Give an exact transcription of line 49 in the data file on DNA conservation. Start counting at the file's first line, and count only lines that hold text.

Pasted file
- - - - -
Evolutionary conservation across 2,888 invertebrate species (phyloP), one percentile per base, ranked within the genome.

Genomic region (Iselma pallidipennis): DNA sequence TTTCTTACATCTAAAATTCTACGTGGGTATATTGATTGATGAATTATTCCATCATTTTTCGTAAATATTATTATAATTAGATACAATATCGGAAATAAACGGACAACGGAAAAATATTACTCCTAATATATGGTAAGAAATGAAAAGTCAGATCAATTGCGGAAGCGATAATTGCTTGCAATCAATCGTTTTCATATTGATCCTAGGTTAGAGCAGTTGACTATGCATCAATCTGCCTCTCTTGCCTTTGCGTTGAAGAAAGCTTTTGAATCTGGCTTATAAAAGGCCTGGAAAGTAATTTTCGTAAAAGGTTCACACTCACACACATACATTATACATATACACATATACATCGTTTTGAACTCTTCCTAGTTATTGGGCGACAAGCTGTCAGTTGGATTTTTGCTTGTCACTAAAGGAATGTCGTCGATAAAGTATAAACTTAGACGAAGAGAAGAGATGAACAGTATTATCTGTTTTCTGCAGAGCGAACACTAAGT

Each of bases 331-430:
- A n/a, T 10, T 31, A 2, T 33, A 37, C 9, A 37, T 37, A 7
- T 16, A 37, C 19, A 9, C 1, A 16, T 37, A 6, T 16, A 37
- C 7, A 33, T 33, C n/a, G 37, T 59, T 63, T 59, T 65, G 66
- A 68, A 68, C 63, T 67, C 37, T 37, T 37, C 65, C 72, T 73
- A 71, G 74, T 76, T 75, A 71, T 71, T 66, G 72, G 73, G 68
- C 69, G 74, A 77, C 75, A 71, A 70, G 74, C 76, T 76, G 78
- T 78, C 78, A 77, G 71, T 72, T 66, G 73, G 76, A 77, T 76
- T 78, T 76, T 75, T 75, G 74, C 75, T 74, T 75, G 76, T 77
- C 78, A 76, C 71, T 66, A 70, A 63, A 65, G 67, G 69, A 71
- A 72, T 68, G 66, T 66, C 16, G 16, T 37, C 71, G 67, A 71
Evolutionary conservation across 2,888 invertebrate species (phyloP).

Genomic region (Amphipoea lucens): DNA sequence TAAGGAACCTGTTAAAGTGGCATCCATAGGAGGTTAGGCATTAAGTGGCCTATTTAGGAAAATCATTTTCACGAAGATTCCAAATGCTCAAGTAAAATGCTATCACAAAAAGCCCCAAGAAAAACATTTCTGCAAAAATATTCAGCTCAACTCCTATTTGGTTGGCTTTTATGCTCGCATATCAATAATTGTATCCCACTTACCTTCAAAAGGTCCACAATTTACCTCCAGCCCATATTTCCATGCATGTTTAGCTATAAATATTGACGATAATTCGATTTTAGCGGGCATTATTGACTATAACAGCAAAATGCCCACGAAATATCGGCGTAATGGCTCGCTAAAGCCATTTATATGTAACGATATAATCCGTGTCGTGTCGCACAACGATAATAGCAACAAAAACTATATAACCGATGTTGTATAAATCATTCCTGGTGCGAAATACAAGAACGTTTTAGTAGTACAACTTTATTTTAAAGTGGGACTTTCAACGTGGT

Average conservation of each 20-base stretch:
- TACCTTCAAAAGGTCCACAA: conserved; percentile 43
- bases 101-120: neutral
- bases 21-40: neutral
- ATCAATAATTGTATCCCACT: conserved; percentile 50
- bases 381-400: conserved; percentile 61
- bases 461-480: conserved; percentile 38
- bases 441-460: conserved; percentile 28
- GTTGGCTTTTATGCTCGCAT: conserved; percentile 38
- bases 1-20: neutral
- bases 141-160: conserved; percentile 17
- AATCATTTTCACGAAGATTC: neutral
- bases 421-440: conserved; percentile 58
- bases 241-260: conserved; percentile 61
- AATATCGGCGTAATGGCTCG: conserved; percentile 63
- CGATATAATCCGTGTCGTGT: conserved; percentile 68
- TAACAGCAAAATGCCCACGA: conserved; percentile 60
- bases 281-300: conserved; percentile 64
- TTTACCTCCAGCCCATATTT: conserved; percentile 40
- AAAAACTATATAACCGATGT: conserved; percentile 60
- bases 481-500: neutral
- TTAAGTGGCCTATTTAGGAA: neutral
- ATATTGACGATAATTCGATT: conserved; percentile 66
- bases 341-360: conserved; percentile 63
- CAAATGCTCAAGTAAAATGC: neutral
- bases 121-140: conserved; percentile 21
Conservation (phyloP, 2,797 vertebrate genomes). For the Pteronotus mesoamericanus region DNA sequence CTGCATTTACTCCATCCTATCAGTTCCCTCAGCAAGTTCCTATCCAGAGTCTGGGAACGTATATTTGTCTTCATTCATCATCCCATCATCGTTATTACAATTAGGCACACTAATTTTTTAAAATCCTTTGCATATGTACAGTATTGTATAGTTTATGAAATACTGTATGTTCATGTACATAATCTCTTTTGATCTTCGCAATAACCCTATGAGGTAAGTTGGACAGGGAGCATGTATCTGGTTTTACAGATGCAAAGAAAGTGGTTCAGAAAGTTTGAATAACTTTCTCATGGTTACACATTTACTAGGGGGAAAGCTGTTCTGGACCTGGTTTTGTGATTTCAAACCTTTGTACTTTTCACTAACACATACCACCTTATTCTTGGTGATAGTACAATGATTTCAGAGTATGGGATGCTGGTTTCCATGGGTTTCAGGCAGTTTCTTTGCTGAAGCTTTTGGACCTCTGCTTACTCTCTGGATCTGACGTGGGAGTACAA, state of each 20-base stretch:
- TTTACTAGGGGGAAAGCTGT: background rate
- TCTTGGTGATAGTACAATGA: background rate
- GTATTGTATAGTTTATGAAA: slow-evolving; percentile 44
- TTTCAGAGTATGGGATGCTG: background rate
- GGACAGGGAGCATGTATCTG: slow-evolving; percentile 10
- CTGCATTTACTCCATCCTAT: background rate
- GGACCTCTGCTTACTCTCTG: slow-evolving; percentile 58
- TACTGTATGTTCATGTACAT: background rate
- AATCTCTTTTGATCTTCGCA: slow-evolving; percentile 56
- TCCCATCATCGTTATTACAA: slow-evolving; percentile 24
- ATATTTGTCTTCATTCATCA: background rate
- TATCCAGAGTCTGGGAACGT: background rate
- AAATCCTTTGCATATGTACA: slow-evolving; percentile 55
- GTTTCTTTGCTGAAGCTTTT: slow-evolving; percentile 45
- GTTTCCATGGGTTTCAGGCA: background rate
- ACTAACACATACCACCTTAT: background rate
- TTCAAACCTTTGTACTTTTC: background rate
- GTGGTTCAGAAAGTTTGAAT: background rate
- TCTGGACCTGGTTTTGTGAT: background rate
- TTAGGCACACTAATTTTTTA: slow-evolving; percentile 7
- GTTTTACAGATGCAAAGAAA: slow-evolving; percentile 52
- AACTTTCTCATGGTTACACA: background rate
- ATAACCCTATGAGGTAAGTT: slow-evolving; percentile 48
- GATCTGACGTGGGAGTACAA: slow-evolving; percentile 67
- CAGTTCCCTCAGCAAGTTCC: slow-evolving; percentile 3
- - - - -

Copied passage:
- GGACCTCTGCTTACTCTCTG: slow-evolving; percentile 58